Zimbabwe: KP Review Visit Postponed a Few Weeks

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RAPAPORT… The Kimberley Process (KP) review of Zimbabwe, which was to take place in May 2007, is likely to be postponed a few weeks, Rapaport News has learned.

The much anticipated review visit was scheduled for the final week of May but, according to sources close to the KP, the proposed schedule did not suit Zimbabwe officials and alternative dates are being sought, possibly for the first half of June.

The review is being headed by Russia, with South Africa, Norway, the World Diamond Council, and non-governmental organizations also participating.

Zimbabwe has recently come under greater scrutiny from the international diamond community due to the political situation there and following reports of rampant diamond smuggling out of the country.

Recent reports estimate that the country is losing $40 million to  $50 million per week in smuggled diamonds and Reserve Bank of Zimbabwe’s governor Gideon Gono recently said that the country has lost at least $400 million in the past nine months through looting of diamonds and smuggling of the precious stones.

While Zimbabwe’s issues were discussed at the recent World Diamond Council meeting in Jerusalem, most believe the country has been in general compliance with the KP certification scheme.

“We are concerned about Zimbabwe, but it is beyond the scope of the Kimberley Process as they are dealing in illicit diamonds and not conflict diamonds which are fueling a war,” Abbey Chikane, chairman of the Jewellery Council of South Africa, told Rapaport News.

Even Global Witness’  Alex Yearsley drew more urgent attention to the Central African Republic (CAR,) the Democratic Republic of the Congo, Angola, and Venezuela, as countries raising KP alarm bells.

Yearsley, however, referred to the Zimbabwe situation as “delicate to say the least” and warned that it was causing unnecessary negative publicity for the KP “through verified reports of massive smuggling of low quality industrial grade diamonds into and from Zimbabwe.”

“Whilst technically not conflict diamonds, the majority of the profits from these diamond sales are going to a corrupt clique of military, police, and government officials who are involved in perpetuating massive human rights abuses on a chronic scale in this desperate country,” Yearsley said.

Despite these reports, the Zimbabwe government is widely seen as having been cooperative with the KP and has consistently submitted monthly reports to the European Commission, which currently chairs the KP, about its monitoring activities.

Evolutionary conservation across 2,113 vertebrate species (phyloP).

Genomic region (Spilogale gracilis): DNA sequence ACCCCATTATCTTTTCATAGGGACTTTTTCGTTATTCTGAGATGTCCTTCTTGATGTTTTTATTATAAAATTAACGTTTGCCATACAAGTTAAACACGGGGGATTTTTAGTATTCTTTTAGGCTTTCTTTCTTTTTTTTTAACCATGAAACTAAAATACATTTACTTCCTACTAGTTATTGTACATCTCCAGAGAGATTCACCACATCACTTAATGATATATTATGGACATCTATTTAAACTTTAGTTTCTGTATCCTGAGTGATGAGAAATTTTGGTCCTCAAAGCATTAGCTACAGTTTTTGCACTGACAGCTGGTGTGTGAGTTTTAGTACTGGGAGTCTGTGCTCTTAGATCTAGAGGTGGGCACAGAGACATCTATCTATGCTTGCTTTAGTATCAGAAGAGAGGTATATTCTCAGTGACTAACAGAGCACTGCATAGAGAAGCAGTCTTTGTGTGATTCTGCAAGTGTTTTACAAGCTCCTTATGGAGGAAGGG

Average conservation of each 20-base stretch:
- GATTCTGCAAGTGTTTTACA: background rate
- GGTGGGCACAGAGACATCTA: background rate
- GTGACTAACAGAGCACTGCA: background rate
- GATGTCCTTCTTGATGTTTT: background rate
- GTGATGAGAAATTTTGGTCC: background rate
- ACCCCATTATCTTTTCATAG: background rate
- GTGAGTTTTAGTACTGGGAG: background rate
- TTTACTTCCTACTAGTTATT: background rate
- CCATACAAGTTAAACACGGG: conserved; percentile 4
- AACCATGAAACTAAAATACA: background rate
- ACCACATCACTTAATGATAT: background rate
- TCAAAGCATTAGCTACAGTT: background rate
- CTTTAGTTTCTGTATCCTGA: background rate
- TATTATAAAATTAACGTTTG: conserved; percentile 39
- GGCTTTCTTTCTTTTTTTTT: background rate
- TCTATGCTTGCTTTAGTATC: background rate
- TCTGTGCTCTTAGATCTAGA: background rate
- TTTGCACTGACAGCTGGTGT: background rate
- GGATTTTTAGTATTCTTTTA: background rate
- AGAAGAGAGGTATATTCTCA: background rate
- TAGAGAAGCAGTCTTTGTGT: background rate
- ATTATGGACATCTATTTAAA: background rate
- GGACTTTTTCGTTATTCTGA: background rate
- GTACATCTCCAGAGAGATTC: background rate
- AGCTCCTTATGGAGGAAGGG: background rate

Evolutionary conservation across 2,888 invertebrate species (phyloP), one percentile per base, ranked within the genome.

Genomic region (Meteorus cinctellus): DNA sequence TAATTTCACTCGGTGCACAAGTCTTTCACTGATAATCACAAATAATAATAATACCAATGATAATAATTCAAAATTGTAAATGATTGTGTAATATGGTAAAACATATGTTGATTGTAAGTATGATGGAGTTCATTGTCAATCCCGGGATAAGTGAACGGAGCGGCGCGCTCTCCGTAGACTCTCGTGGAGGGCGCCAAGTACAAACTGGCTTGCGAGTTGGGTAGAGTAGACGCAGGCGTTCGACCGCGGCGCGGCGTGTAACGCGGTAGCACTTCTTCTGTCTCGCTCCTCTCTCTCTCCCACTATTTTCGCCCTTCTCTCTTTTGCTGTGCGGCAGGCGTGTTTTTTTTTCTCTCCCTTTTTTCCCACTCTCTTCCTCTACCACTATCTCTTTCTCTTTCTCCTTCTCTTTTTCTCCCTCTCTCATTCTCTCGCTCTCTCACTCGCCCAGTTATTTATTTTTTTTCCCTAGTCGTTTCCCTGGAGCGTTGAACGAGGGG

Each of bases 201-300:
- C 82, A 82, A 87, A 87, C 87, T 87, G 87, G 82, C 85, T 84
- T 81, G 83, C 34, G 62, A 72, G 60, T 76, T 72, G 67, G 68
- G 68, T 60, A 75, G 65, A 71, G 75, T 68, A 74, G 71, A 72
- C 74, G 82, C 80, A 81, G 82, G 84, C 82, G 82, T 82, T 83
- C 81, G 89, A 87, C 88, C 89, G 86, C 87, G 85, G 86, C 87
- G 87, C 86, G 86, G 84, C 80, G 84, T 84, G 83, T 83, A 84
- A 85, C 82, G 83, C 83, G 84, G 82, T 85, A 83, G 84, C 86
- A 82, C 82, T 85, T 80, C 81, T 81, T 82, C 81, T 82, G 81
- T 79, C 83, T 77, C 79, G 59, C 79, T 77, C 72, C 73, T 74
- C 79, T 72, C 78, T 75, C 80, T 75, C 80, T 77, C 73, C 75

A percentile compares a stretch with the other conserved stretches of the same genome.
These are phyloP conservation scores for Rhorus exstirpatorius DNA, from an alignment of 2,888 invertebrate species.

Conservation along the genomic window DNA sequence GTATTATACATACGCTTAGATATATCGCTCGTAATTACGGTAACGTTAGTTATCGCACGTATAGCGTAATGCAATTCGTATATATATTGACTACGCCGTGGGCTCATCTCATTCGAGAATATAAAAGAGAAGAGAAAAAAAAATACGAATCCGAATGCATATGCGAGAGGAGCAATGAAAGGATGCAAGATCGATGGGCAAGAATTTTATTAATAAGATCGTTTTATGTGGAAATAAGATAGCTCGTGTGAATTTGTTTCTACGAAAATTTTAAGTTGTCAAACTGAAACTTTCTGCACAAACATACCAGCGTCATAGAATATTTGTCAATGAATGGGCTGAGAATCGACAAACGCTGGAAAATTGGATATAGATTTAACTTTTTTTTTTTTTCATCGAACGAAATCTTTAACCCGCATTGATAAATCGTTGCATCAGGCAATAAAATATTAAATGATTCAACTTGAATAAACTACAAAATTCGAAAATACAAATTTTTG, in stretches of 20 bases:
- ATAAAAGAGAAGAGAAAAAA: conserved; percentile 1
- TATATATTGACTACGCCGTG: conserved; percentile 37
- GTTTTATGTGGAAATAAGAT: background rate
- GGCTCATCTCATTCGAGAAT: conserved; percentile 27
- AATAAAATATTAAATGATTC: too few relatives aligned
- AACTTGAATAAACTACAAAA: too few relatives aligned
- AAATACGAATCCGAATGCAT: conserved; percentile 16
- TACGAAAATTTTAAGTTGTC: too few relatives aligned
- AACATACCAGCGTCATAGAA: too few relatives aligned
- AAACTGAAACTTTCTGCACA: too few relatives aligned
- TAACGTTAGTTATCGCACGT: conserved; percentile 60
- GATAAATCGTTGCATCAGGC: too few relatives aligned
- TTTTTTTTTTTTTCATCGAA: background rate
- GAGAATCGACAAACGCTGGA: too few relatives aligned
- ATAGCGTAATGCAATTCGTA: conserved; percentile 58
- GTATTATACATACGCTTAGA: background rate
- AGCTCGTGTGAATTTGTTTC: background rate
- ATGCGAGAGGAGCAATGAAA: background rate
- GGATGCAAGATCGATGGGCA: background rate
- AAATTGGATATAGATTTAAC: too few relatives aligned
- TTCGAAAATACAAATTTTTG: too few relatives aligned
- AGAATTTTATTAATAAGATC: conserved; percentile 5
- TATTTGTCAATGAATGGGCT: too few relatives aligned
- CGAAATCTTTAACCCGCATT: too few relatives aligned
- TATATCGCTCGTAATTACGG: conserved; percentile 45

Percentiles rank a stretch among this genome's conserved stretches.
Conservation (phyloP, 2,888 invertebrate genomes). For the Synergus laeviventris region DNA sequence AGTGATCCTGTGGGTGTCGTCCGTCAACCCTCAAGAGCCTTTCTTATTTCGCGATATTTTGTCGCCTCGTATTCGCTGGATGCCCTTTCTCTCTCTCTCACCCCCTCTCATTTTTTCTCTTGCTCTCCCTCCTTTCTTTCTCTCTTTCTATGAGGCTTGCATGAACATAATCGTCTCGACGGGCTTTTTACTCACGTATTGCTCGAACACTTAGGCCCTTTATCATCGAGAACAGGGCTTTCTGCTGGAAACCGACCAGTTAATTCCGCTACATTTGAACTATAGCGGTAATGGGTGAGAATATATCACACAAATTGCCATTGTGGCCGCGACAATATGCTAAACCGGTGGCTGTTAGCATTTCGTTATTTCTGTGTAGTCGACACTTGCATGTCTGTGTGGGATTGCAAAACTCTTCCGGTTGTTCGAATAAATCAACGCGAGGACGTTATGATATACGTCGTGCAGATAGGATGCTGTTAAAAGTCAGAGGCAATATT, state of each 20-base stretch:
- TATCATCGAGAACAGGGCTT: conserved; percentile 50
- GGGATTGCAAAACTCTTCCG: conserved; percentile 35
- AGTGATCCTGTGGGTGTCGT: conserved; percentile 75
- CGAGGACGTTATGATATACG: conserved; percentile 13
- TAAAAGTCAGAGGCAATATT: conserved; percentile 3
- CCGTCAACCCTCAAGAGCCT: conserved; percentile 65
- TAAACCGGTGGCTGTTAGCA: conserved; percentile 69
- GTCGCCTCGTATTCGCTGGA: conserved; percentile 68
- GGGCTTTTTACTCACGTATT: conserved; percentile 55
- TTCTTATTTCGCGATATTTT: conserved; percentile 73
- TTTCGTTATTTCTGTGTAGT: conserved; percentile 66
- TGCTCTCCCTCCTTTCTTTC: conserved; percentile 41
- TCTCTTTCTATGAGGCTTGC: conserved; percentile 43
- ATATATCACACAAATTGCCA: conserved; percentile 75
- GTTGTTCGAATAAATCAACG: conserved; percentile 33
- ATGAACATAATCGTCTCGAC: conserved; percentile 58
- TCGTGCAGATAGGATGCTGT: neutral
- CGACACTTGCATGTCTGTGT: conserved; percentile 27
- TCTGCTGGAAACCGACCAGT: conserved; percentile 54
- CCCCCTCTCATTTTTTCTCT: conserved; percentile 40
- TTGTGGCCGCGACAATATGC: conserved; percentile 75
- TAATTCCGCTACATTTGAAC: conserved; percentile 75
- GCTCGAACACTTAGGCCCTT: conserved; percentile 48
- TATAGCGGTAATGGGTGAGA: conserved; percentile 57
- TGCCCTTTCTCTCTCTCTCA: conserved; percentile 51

John Makandwa, principal minerals development officer at the Zimbabwe Ministry of Mines and Mining Development, told Rapaport News the government has implemented a number of measures to ensure its compliance with the KP but that loopholes still exist.

“You do what you can but sometimes it is not possible to be exhaustive,” Makandwa said. “We are prepared for the review team and hopeful that all diamond sources in Zimbabwe are KP compliant.”

Mokandwa added that the government is “ready to be guided” in problematic areas.

Zimbabwe has three diamond mines currently in operation, including the Murowa mine – partly owned by Rio Tinto; River Ranch – which is the subject of an ongoing ownership dispute; and the Marange mine – which the government recently took over following the discovery of diamonds that resulted in massive illegal alluvial mining six months ago.

After Marange was closed for the whole of March, the government was reported to have begun alluvial diamond exploration again in mid-April despite acknowledgements from within the government, that it lacked the technical know-how to operate the mine.

While the reports of smuggling emerged mainly from Marange, allegations recently surfaced that United Nations Development Program (UNDP) staff and vehicles were used at  River Ranch to smuggle diamonds into South Africa. UNDP denies the charge although letters obtained by Rapaport News confirm the vehicle and at least one employee in question were linked to the UNDP.

The KP review team however is unlikely to get involved in local legal squabbles and is expected rather to focus on the technical compliance of the country as a whole.

Stephane Chardon, secretariat for the KP, said that while the final itinerary has not yet been finalized, the review team is most likely to visit all three mining areas and that it is aware of the issues at each.

Nevertheless, he explained that the mandate of the team is to assess whether the system in Zimbabwe as a whole meets the minimum requirements of the KP in terms of its import and export, certification and internal controls.

“[The team’s results] should reflect the capacity of Zimbabwe to implement and maintain its internal controls to the extent that it can ensure that conflict diamonds are not coming out of Zimbabwe,” Chardon said.

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